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274   Life and Letters of Francis Galton

more important in the creation of varieties than intervarietal sterility is not really affected by it.

In the following year (1887) Galton had a considerable discussion in Nature' with Professor Max Muller on "Thought without Words." The latter in his Science of Thought had propounded theories of the descent of man entirely based on the hypothesis that the most rudimentary processes of true thought cannot be carried on without words. Hence Max Muller asserted that the constitution of the mind of the only truly speaking animal, man, separates him immeasurably from the brutes, and no process of evolution which advanced by small steps could stride over such a gulf. Galton states that if a single instance can be substantiated of man thinking without words the whole of Max Miiller's anthropological theory must collapse. Galton then appeals to results he had observed .by.his own introspection, and holds that he has often thought entirely without words. For example

"It happens that I take pleasure in mechanical contrivances, and the simpler of these are thought out by me absolutely without the use of any mental words. Suppose something does not fit; I examine it, go to my tools, pick out the right ones, and set to work and repair the defect, often without a single word crossing my mind." (p. 28.)

He then refers to billiards and chess; where the strokes and moves are visualised without words beforehand ; also to fencing, where there is no time to think in words-, before the counter is given. It seems undoubtedly clear that those who visualise vividly will think in pictures as readily as in words, or even more readily'. Galton considers that Max Muller failed in reaching a true hypothesis because he generalised from his own mind, and considered that the mind of every one else was like his own (see our p. 243).

"Before a just knowledge can be attained concerning any faculty of the human race we must inquire into its distribution among all sorts and conditions of wen, and on a large scale, and not among those persons alone who belong to a highly specialised literary class. I have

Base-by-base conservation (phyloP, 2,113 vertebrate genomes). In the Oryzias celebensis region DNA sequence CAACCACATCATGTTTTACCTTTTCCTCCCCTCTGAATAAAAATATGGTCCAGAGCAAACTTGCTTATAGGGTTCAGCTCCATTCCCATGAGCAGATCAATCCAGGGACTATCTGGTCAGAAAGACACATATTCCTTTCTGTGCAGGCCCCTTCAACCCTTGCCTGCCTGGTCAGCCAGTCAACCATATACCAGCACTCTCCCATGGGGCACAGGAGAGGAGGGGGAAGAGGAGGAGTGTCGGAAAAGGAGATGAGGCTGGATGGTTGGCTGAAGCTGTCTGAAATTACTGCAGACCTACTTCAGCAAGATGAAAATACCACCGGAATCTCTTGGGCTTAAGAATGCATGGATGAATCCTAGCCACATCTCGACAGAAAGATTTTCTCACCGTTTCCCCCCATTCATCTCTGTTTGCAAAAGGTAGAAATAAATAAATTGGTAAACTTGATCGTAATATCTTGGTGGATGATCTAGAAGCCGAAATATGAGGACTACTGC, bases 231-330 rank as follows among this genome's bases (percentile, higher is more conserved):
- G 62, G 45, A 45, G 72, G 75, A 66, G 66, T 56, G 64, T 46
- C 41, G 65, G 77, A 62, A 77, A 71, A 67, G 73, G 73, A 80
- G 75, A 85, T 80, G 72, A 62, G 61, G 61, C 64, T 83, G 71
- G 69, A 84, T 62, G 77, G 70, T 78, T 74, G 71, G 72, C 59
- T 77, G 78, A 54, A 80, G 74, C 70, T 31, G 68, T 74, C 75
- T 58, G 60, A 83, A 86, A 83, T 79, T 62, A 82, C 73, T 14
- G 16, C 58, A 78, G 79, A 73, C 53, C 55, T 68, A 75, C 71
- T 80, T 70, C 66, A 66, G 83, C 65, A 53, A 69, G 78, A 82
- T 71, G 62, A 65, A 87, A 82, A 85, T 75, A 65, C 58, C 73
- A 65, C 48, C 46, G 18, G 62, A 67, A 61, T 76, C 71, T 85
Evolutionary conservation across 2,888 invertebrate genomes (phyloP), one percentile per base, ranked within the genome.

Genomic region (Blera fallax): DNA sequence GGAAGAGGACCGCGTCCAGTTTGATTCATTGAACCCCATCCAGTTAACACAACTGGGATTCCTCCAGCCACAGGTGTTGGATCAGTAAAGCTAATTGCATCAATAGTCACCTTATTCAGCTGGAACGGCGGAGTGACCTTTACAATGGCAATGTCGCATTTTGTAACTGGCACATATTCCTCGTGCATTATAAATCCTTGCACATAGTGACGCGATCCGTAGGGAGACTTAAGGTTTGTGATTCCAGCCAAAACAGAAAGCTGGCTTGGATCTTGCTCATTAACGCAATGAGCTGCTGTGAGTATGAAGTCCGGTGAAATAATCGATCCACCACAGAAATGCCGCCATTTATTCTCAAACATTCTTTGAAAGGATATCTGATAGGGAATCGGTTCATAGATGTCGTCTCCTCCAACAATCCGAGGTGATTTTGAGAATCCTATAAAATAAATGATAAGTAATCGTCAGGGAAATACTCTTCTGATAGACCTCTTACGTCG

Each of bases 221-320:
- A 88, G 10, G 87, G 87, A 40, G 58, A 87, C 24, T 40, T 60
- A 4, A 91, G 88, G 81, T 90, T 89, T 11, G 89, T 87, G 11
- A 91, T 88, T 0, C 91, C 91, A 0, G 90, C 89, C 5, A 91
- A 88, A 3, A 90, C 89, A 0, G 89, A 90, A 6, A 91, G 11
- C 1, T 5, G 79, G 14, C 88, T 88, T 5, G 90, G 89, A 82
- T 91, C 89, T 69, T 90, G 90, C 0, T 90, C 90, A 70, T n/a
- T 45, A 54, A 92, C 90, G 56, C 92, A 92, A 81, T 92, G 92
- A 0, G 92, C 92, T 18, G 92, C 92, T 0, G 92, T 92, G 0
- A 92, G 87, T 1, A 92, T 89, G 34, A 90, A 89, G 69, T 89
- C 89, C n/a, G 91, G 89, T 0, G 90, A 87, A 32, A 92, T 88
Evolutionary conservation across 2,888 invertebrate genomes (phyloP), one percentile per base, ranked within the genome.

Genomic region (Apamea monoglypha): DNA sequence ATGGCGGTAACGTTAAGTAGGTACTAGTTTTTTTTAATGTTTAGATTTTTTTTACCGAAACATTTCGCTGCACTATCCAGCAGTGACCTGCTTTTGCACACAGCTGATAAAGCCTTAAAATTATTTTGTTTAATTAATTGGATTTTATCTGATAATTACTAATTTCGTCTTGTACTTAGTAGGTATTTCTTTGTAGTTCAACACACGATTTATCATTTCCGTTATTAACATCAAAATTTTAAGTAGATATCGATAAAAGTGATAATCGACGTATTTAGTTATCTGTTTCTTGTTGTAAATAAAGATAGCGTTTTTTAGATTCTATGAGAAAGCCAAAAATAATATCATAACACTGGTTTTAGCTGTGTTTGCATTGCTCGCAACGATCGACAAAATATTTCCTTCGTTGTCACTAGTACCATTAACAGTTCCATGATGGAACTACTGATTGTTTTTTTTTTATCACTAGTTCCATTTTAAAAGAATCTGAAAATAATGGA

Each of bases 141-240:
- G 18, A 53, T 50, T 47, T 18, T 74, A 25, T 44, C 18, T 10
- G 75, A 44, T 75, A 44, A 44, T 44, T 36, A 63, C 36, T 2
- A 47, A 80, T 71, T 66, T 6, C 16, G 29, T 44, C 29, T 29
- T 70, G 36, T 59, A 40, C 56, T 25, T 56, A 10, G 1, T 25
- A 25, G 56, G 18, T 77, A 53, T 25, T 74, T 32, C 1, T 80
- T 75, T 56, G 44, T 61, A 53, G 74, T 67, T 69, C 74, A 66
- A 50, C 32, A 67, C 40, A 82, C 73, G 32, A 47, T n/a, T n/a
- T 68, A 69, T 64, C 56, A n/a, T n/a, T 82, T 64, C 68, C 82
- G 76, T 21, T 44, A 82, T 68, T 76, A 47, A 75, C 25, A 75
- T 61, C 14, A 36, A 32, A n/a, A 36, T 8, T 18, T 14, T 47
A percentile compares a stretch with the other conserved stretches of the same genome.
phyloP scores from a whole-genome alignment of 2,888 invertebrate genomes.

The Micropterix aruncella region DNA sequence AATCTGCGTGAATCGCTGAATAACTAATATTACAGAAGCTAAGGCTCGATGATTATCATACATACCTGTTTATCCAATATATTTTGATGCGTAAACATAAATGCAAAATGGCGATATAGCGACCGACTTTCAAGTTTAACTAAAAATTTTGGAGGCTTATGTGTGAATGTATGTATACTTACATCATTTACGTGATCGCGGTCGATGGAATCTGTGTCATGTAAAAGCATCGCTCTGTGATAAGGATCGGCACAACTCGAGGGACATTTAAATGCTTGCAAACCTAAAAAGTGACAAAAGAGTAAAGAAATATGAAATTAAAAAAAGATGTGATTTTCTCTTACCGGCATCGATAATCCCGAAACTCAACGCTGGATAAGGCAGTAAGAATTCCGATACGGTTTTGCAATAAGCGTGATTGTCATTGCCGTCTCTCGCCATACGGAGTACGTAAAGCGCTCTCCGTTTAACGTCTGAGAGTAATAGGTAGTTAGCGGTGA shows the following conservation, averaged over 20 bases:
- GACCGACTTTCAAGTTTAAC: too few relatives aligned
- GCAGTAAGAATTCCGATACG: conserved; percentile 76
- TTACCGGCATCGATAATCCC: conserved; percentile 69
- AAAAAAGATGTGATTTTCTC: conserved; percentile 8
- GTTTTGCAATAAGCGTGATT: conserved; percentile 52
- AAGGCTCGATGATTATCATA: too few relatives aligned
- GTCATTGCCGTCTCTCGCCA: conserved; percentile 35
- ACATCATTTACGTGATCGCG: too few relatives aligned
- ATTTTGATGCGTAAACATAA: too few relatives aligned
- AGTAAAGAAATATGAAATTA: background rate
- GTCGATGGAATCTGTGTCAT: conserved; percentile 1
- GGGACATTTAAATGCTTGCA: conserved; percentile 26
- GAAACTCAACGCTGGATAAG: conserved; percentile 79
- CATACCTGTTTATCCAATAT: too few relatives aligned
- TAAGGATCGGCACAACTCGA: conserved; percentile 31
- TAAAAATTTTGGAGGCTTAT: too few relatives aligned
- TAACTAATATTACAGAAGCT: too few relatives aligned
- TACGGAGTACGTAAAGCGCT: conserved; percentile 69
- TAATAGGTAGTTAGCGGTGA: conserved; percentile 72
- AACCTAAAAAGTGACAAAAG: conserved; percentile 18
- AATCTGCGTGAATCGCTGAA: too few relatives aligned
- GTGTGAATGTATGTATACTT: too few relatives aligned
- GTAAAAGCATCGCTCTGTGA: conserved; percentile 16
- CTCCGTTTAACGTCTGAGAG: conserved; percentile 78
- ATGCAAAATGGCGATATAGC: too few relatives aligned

inquired myself so far as opportunities admitted, and arrived at a result that contradicts the fundamental proposition in the book before us, having ascertained to my own satisfaction at least, that in a relatively small number of persons true thought is habitually carried on

without use of mental or spoken words." (1). 29.)

The reader who wishes to follow the discussion further will find two letters of Max Muller and a further letter from Galton in Nature. To the present writer Max Miiller's reasoning seems very obscure. Replying to Galton's illustration of chess-playing, he writes

"You cannot move queen or knight as mere dolls. In chess each one of these figures can be moved according to its name and concept only. Otherwise chess would be a chaotic scramble, not an intelligent game." (p. 101.)

But surely the moves of any piece at chess may be associated with the form of the piece and not with its name? Max Muller obscures the matter by adding the words "and concept." A concept may be attached to an

1 May 12 and June 2, Vol. xxxvi, pp. 28-9 and 100-101.

2 Some of Galton's correspondents in discussing mental imagery, stated that they depended so much on mental pictures, that if they lost the power of seeing them, they would "not be able to think at all.